Lockley: Yes. We’re definitely thinking about the future and anticipating that we’re going to continue to need to serve more people as they continue to take care of themselves in their communities, either by choice or not by choice, because they don’t have any other means of accessing abortion care. That’s why I’m now the medical director focused on running the day to day. We have a social media consultant that we’re working with now to get our information out there more on social media. I work with some of the other volunteers on a kind of advisory board. We’re going to be meeting more regularly over the next couple of months to prepare for what’s to come, probably looking to have more volunteers on the hotline and thinking about possibly expanding our hours. We take calls in English and Spanish. And we are preparing to be able to take more calls in Spanish with more volunteers who speak Spanish and can respond in Spanish.

People deserve the opportunity to make the best decisions for their lives.

Baker: How does it feel to be able to help people in this way?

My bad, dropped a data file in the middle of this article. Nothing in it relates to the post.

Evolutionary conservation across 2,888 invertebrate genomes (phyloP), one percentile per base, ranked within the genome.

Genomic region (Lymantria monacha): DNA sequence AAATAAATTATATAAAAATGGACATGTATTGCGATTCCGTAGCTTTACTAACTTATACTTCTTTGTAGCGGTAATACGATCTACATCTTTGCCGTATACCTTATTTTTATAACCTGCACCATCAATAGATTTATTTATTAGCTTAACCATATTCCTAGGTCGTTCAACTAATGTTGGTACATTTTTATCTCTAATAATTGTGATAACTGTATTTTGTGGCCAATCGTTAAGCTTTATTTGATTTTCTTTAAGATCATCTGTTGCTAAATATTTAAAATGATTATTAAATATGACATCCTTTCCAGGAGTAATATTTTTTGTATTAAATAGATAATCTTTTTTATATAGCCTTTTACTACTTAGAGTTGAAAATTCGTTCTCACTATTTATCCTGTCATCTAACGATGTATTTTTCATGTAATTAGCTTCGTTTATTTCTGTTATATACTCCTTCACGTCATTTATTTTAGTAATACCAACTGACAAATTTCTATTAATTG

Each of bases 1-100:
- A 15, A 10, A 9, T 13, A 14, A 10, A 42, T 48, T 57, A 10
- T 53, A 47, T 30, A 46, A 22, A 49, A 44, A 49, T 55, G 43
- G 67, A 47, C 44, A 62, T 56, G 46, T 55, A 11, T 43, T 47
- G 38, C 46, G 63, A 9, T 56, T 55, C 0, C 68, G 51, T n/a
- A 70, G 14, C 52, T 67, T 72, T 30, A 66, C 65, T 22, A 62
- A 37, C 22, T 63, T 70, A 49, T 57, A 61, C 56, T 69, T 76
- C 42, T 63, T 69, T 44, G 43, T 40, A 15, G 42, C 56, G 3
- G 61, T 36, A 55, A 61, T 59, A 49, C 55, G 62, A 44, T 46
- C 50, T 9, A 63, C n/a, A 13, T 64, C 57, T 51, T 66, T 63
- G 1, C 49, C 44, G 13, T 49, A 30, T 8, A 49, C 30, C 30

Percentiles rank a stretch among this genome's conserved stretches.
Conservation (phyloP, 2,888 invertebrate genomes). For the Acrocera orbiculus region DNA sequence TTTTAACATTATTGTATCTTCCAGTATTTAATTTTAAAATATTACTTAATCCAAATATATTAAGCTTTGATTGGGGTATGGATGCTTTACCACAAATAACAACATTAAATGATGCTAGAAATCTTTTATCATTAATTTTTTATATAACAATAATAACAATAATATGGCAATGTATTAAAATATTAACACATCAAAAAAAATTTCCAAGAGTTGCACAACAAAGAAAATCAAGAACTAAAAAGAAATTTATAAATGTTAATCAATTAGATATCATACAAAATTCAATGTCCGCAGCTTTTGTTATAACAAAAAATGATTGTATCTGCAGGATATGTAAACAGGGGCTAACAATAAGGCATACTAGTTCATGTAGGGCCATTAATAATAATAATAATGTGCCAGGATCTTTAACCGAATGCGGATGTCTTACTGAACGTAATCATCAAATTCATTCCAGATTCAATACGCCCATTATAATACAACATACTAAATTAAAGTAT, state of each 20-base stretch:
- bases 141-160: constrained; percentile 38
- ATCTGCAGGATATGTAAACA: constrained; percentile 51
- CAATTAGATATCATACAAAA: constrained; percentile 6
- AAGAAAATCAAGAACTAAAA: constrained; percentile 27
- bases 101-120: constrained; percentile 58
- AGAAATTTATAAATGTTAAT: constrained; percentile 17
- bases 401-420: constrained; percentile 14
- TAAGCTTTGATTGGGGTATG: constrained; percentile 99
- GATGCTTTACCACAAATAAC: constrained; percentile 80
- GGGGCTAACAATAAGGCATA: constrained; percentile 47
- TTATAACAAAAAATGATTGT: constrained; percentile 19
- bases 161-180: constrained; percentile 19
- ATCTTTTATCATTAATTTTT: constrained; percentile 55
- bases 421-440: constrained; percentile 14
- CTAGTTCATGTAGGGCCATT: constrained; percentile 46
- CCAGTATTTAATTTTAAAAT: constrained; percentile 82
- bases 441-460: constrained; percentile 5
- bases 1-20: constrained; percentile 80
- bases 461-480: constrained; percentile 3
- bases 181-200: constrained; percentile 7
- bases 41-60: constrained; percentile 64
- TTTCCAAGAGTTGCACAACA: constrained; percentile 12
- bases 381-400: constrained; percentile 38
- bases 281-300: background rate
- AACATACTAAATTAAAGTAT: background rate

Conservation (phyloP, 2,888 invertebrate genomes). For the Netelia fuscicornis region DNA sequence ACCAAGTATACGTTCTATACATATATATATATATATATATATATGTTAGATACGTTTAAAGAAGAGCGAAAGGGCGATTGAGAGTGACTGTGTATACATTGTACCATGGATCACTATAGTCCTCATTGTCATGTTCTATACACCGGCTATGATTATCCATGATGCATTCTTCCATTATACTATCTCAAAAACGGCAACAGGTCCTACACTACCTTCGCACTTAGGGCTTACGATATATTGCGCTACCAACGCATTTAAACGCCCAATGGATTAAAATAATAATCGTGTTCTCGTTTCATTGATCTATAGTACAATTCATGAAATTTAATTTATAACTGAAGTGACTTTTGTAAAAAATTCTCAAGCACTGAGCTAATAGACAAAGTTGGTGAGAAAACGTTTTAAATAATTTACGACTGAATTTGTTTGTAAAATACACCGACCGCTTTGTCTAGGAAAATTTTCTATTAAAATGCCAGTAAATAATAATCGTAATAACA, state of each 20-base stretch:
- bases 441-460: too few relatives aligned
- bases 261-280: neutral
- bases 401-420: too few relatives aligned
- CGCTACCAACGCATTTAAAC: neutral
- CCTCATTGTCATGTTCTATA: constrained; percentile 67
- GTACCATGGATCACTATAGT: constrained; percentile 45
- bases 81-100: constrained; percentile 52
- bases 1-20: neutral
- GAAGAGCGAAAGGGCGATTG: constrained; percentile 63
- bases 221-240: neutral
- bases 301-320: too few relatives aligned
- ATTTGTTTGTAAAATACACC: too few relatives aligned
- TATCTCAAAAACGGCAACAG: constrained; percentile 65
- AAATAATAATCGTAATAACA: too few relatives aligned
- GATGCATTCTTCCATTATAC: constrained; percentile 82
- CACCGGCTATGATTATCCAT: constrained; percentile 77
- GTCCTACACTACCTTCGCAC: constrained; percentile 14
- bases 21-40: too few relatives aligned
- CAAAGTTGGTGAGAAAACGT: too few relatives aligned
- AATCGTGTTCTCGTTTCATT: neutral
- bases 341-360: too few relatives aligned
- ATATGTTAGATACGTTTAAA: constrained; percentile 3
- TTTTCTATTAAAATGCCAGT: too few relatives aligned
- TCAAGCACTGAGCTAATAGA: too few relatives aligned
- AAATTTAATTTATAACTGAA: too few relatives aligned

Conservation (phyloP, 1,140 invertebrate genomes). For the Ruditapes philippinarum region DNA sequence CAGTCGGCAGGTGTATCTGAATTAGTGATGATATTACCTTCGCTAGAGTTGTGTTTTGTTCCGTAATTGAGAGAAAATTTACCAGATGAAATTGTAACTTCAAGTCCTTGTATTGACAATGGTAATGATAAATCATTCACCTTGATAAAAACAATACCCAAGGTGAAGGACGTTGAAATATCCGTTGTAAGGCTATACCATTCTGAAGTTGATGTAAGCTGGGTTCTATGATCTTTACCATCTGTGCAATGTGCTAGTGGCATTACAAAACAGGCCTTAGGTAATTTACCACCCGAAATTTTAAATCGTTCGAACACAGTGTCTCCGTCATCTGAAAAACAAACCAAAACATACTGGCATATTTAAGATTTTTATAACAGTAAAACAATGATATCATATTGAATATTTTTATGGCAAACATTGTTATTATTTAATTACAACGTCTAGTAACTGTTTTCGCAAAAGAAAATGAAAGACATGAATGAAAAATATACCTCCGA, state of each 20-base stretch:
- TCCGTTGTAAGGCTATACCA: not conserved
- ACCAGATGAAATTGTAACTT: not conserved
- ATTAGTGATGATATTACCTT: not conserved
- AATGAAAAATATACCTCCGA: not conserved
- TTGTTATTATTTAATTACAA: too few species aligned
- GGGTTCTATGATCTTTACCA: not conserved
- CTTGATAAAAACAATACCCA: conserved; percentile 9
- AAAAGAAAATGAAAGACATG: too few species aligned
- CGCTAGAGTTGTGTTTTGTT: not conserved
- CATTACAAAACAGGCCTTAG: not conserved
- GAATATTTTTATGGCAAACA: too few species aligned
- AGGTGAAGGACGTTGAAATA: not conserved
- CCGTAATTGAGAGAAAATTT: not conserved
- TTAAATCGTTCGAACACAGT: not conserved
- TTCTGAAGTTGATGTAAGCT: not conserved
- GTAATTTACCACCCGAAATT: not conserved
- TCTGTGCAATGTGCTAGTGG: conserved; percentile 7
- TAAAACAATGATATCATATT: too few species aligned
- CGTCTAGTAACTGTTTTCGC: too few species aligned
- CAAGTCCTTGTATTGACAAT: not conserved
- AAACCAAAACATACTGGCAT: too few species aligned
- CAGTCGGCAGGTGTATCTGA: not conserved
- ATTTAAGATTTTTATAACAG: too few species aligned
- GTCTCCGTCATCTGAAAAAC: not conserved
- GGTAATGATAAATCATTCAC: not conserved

Lockley: It makes me proud to be a physician, to be a physician of color, to be a Black woman and be able to provide services, especially to people that look like me. It makes me proud that I’m able to provide care to people in multiple ways through the work that I do in abortion clinics and through the hotline.

Baker: Any final thoughts?

Lockley: Even though abortion access is tightening in many areas, people are going to continue to do what they need to do for their health, regardless of what laws are on the books. And we should continue to protect each other as much as we can.

This interview has been edited for length and clarity.

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About

Carrie N. Baker, J.D., Ph.D., is the Sylvia Dlugasch Bauman professor in the Program for the Study of Women and Gender at Smith College. She is a contributing editor at Ms. magazine. You can contact Dr. Baker at [email protected] or follow her on Twitter @CarrieNBaker.